A new Tennessee law would require public schools to allow teachers to teach purported weaknesses in the widely-accepted scientific theories found in textbooks.
Debate Over How to Teach Evolution and Climate Change
Nearly 90 years after the famous Scopes monkey trial, Tennessee has once again become a battleground over teaching evolution and other science topics in the classroom. The state legislature passed a bill that would require public schools to allow teachers to challenge widely accepted theories on evolution and climate change. Opponents of the so-called "monkey bill" - after the Scopes trial - are pressuring Tennessee's governor to veto it. They say its real purpose is to elevate religion over science. Supporters of the measure argue it's all about academic freedom. Guest host Susan Page and a panel of experts talk about the debate over teaching science in the classroom.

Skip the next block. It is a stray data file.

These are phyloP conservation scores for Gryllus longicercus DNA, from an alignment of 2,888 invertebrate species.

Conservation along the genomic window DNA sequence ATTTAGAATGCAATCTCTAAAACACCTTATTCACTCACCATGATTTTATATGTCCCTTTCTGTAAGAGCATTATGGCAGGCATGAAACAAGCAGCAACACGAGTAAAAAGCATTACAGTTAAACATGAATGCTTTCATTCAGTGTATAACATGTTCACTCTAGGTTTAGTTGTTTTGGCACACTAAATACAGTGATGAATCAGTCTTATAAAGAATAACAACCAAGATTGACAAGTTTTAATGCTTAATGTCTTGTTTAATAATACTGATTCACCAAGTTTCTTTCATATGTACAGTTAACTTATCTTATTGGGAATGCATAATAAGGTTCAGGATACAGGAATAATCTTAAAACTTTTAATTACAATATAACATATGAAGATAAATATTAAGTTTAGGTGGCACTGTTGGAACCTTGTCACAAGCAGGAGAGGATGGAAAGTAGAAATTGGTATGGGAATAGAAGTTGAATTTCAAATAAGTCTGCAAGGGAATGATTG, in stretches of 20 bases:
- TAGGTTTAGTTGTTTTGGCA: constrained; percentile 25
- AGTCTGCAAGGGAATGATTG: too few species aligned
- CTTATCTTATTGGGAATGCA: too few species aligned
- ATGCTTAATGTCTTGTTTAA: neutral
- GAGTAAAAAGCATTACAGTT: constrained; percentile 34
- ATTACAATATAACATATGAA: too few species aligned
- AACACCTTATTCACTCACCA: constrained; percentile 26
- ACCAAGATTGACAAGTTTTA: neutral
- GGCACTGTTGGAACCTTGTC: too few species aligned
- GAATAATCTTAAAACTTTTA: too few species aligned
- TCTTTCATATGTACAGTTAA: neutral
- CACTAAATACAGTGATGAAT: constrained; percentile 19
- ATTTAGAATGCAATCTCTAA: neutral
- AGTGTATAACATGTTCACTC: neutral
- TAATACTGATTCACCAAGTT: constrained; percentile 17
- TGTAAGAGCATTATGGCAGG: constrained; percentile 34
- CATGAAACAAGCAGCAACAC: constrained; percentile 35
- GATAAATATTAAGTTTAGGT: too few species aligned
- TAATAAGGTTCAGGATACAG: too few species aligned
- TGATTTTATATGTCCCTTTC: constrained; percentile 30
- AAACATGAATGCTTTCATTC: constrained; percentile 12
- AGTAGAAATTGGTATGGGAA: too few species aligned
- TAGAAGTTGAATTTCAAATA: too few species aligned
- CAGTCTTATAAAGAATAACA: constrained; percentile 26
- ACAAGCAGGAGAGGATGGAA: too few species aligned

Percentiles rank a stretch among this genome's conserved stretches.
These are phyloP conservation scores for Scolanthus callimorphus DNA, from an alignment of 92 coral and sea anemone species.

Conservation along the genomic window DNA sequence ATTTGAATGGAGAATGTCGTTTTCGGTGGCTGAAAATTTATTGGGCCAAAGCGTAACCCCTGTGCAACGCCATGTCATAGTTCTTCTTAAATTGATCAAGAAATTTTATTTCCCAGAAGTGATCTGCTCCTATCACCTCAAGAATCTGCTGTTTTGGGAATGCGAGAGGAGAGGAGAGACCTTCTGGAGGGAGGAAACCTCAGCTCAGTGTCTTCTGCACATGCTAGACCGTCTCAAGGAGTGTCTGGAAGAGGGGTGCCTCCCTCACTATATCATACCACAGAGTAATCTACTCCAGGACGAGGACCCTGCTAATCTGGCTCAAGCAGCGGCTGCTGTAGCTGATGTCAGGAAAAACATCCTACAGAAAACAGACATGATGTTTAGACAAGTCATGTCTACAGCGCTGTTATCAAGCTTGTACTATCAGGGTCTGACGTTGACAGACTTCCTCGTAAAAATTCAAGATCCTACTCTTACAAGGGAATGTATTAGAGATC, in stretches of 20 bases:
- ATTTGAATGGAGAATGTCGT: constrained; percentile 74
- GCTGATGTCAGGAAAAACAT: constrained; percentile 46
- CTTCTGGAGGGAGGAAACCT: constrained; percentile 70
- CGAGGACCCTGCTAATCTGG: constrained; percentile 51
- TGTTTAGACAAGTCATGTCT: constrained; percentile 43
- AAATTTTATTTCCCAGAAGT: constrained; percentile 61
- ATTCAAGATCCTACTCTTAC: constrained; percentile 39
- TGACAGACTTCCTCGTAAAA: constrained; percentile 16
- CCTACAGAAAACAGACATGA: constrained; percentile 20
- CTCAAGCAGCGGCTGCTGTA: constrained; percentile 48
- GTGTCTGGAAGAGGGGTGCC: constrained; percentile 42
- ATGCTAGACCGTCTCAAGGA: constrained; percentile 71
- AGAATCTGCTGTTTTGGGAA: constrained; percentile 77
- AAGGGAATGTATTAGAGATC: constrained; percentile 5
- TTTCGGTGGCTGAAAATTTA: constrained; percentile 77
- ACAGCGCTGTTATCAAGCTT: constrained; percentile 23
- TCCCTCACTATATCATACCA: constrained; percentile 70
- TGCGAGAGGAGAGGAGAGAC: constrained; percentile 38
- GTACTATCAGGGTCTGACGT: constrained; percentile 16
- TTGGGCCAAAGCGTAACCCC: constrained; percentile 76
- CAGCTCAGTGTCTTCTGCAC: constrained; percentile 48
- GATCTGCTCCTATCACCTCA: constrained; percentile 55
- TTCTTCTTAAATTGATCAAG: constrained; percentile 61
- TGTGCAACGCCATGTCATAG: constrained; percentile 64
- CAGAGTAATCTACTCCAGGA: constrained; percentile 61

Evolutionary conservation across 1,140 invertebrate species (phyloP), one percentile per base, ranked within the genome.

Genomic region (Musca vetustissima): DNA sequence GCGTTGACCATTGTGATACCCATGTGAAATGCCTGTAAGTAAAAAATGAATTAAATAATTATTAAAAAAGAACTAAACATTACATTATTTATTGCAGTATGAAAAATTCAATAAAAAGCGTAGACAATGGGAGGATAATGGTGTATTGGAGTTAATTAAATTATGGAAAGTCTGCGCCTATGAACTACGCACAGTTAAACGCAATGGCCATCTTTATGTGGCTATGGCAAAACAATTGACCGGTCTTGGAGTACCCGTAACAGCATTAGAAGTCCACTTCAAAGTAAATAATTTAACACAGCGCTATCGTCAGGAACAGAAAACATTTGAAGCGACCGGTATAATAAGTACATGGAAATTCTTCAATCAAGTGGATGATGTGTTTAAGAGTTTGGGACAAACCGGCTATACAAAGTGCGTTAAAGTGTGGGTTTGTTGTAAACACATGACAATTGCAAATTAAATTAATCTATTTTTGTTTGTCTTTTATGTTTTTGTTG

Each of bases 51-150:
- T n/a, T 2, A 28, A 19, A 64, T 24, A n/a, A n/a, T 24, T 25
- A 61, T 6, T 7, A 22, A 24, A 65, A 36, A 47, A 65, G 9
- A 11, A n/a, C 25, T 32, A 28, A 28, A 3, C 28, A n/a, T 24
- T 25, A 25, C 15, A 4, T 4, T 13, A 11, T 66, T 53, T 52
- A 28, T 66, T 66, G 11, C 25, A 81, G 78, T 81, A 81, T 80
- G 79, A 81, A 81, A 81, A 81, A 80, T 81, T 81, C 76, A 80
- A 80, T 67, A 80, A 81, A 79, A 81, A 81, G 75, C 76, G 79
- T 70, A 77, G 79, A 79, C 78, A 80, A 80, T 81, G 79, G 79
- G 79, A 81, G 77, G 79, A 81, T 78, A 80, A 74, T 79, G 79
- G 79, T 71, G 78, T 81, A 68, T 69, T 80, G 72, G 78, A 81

David Fowler president, the Family Action Council of Tennessee; former Republican state senator.
Eugenie Scott executive director of the National Center for Science Education.
David Masci senior researcher, the Pew Forum on Religion and Public Life.
Robert Destro professor of law; director, Interdisciplinary Program in Law & Religion Columbus School of Law, The Catholic University of America.
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